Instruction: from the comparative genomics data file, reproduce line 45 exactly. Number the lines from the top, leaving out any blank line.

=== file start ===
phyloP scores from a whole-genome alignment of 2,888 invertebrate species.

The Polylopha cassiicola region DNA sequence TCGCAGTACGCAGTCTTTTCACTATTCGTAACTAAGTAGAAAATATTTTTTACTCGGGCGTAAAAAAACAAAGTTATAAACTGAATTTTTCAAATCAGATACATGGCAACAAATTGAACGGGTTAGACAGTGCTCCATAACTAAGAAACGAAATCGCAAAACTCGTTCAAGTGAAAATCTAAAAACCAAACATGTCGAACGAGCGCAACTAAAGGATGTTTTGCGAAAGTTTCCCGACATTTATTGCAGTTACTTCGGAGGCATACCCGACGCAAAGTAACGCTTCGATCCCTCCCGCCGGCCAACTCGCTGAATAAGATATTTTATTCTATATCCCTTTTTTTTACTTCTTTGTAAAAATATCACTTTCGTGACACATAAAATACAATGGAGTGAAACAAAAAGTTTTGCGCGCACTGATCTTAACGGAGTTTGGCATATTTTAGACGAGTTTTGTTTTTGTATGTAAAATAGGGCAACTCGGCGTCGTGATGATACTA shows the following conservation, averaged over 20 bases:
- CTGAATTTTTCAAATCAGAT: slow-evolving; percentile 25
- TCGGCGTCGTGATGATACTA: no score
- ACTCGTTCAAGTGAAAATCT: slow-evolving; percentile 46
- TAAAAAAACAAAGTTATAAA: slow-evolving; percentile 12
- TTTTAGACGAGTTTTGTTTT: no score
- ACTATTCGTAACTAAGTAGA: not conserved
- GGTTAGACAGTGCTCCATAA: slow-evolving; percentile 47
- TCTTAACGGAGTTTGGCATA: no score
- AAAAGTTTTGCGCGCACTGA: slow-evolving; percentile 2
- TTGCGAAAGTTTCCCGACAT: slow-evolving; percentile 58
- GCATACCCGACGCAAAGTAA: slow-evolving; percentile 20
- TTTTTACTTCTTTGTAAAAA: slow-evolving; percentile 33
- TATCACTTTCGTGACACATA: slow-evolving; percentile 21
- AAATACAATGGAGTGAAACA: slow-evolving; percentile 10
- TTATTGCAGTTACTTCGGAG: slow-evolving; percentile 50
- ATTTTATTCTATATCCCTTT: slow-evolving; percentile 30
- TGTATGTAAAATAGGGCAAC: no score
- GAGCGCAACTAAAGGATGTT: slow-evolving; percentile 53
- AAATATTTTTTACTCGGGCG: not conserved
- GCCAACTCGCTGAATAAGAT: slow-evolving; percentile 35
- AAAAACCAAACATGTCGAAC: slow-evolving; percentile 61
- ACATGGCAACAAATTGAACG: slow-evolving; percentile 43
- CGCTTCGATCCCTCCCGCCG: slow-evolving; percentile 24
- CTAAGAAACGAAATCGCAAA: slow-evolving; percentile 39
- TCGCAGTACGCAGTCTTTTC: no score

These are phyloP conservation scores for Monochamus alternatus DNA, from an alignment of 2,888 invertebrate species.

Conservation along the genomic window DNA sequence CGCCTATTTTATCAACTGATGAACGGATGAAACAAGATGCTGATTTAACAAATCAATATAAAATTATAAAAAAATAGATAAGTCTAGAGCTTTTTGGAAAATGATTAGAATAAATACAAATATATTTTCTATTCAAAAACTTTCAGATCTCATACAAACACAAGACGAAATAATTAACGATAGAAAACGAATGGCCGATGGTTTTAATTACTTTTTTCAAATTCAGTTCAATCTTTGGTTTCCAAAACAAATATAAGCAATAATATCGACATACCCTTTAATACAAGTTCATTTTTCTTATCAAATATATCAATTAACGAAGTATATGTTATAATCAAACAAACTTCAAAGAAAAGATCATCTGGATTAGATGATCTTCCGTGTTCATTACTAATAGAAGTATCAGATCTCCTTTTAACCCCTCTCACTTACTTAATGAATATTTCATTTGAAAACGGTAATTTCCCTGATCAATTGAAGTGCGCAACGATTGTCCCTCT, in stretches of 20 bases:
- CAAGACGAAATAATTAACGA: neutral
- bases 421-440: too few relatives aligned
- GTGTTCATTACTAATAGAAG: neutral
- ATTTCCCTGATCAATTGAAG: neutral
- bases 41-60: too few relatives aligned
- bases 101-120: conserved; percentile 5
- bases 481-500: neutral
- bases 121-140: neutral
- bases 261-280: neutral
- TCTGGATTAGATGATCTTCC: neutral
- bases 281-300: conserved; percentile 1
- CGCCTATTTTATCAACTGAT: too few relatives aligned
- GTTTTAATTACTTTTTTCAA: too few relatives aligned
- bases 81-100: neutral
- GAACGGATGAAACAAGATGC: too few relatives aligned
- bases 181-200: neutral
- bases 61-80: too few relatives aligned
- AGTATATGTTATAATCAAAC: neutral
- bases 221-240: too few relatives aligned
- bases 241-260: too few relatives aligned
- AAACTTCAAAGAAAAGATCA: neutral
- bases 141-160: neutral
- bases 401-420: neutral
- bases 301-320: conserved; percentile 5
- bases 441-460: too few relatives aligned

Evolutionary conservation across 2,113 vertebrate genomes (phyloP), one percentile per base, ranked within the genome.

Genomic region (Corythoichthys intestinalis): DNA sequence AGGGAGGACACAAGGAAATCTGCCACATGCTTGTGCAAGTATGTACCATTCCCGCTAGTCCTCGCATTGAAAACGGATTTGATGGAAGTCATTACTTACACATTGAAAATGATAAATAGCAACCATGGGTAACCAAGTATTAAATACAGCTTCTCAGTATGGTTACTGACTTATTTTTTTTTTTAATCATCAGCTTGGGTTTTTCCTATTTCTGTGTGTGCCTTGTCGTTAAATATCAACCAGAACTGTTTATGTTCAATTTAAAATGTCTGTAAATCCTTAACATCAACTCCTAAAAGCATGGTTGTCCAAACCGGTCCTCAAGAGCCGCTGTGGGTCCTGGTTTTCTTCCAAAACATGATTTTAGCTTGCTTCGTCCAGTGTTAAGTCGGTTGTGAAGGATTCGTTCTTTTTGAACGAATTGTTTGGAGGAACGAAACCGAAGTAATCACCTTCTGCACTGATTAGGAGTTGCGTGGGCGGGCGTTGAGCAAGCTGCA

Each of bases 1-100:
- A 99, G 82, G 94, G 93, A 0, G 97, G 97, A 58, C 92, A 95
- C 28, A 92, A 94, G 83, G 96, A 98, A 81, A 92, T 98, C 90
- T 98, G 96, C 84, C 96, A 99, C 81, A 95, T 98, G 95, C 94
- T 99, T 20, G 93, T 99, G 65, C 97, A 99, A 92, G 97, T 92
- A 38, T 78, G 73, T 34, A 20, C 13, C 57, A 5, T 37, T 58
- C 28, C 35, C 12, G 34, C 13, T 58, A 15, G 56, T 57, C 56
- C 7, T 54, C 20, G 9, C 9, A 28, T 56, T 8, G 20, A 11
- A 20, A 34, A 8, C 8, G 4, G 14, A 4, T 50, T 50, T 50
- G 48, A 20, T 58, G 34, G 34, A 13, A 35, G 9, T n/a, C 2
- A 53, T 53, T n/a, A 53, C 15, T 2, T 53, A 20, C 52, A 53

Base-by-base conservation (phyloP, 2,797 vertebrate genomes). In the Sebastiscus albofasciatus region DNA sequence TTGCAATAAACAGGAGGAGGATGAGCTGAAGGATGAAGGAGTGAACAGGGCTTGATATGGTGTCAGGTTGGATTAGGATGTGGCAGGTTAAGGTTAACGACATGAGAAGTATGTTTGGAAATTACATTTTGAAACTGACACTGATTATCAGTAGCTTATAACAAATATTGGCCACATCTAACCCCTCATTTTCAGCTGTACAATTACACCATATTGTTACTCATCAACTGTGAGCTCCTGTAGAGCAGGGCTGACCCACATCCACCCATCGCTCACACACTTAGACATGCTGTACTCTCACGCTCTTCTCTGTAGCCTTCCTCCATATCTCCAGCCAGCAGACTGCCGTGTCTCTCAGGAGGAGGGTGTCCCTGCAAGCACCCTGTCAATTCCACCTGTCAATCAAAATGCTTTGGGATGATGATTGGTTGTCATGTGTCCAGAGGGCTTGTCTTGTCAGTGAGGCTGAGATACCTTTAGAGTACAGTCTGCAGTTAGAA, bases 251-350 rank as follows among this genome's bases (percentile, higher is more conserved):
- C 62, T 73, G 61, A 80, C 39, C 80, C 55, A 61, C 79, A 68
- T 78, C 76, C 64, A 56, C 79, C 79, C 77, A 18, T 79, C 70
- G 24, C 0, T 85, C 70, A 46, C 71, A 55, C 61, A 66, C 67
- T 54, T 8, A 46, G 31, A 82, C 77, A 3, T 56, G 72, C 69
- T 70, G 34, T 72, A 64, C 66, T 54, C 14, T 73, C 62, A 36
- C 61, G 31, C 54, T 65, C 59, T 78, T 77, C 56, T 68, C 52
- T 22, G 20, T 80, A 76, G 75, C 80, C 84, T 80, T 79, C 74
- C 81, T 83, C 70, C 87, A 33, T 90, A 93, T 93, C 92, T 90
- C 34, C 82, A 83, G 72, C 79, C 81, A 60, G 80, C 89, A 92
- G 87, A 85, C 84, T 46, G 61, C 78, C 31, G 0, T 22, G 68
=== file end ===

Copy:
- bases 181-200: neutral